Applying to university is a significant step in many students’ lives. Deciding what course to follow and where to study are equally important choices. For some high achieving students, the dreaming spires of Oxford and Cambridge are the ultimate goal, and as a parent you’ll want to know how you can help them to get there.
The stages of applying this year are the same as any other – but there are a few changes to the process and some considerations that your teen will need to take into account as we continue to feel the effects of COVID-19.
Below we go through everything that students would normally need to think about, and what changes there are to this year’s application process so that you’re best placed to advise and support them every step of the way.
You may already know that students can only apply to either Cambridge or Oxford – and once they’ve decided on which, most also pick a specific college (but you can do an open application). Oxford and Cambridge are collegiate universities, meaning that students are accepted by a particular college, rather than the university department for the course they apply for. If applicants don’t get accepted by their first choice college, they may still be taken by another, either through extra interviews or a university-wide pooling system.
The University of Oxford has created a video to explain what colleges are, and your teen will find it provides useful information on how to decide which is right for them. Cambridge has also provided similar guidance and a video on how to choose a college. Encourage your teen to first check which colleges offer their course (Oxford or Cambridge) and spend some time together on college websites to get a feel of the environment.
When helping your child choose which college to go for, ask them what type of community and surroundings they would like to live amongst. Are they looking for old and traditional, or would they prefer to be somewhere more modern? Think also about the size: some people like being in a tight-knit community while others would rather be in a larger cohort. Location of lecture halls may also be a deciding factor, along with what extracurricular activities and sports certain colleges are known for. Age and gender may also be significant, as some colleges only take female or mature students.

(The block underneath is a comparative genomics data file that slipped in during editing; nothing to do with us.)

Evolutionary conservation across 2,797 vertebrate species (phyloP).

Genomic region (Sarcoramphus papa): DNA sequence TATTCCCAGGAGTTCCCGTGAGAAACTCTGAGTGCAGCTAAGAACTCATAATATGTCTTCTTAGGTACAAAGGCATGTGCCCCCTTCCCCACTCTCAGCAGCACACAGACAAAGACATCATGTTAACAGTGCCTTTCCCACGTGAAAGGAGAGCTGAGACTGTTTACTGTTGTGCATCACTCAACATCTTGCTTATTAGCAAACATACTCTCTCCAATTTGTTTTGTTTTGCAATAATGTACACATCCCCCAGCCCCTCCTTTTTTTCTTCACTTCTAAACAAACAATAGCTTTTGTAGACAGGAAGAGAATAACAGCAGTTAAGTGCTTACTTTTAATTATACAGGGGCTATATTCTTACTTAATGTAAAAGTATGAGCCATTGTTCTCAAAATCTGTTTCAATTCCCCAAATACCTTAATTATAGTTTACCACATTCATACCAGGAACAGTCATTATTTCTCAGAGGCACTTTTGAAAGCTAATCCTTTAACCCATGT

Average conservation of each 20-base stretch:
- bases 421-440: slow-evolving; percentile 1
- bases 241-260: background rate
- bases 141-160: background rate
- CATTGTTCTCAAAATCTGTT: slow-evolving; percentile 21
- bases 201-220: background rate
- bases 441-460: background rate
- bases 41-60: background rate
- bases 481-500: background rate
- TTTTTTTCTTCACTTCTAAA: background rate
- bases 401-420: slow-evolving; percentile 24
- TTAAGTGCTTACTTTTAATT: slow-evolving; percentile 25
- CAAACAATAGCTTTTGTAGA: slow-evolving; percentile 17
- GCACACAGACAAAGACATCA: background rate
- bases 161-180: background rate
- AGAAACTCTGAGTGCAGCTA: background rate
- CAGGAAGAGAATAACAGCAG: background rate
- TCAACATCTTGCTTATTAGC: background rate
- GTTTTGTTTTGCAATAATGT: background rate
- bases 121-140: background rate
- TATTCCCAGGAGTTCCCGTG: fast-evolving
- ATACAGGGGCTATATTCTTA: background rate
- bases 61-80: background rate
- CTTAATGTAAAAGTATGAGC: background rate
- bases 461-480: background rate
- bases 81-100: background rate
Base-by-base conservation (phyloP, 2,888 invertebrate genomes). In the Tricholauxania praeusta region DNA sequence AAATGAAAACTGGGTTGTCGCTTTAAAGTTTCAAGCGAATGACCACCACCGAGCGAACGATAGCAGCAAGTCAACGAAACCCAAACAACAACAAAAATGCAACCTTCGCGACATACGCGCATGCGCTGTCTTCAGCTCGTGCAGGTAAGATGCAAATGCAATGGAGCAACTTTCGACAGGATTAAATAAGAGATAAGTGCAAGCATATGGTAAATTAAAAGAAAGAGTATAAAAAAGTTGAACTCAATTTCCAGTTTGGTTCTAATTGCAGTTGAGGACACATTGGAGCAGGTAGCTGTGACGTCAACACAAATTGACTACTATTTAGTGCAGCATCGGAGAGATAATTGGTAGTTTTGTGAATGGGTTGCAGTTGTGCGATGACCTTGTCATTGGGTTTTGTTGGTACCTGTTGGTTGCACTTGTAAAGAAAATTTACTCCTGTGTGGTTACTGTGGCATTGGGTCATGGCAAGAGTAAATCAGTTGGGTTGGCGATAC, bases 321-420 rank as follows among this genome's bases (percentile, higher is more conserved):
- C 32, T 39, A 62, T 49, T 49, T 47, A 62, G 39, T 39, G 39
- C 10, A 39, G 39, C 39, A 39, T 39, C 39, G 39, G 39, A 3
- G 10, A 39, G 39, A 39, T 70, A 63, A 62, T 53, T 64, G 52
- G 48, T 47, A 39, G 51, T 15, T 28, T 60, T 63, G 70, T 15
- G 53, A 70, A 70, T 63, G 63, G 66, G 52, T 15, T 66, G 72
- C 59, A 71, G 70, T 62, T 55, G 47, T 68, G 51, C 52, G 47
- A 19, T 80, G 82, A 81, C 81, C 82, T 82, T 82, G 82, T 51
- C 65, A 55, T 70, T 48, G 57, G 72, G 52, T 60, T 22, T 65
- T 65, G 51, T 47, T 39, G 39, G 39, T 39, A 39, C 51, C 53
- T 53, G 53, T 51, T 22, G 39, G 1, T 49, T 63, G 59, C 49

As with every other British university, students apply through UCAS. However, the submission deadline is much earlier than the general UCAS one. Every part of each application must be completed by 15th October 2021 at 6pm UK time. The University of Cambridge also requires a Supplementary Application Questionnaire (SAQ) to be completed, where applicants give a little more information about themselves and what they’re studying, along with a transcript of any results in the absence of six or more GCSEs or five or more Scottish National Qualifications in the last three years.
The application process at Oxbridge is a little longer than for most universities. Once your teen has chosen a course and college (or open application), they’ll also need to find out if there are any tests they might need to take. Some courses only require a written assessment of students invited to interview, but for others, pre-interview assessments happen in November upon invitation. Make sure your teen has registered for these by 15th October and remind them that they need to factor in how to prepare.
Many courses at both universities also require submission of written work before the interview stage. The deadline for this is 10th November at Oxford but it will depend on the college at Cambridge. Help your teen to understand what pieces of work they’ll need to have completed by this time, and make sure they’re as strong as they can be.
Both Oxford and Cambridge conduct interviews with applicants. Students are invited by the college they’ve applied to if their application and pre-interview assessment have impressed. Interviewing is usually done at the college applied to in early December, but this year it will be done remotely to minimise contact. Direct your teen to the Oxford and Cambridge websites for more information on how to prepare for interviews.
If your teen has been invited to interview, they should find out whether they’ve been successful in securing a place in January 2022. If your teen has received an offer from Oxford or Cambridge and wishes to accept, they must respond with ‘firm acceptance’ on UCAS. Offers are normally conditional, meaning that the student will need to meet certain grade requirements in their upcoming A Level exams to secure the place.
Reading this before 25th September 2021? Make sure you join Crimson Education’s Oxbridge Masterclass, to hear more about the application and admissions process. Book your place here.
As always, we love to hear from you, so get in touch with us @SaveMyExams on Facebook, Twitter and Instagram.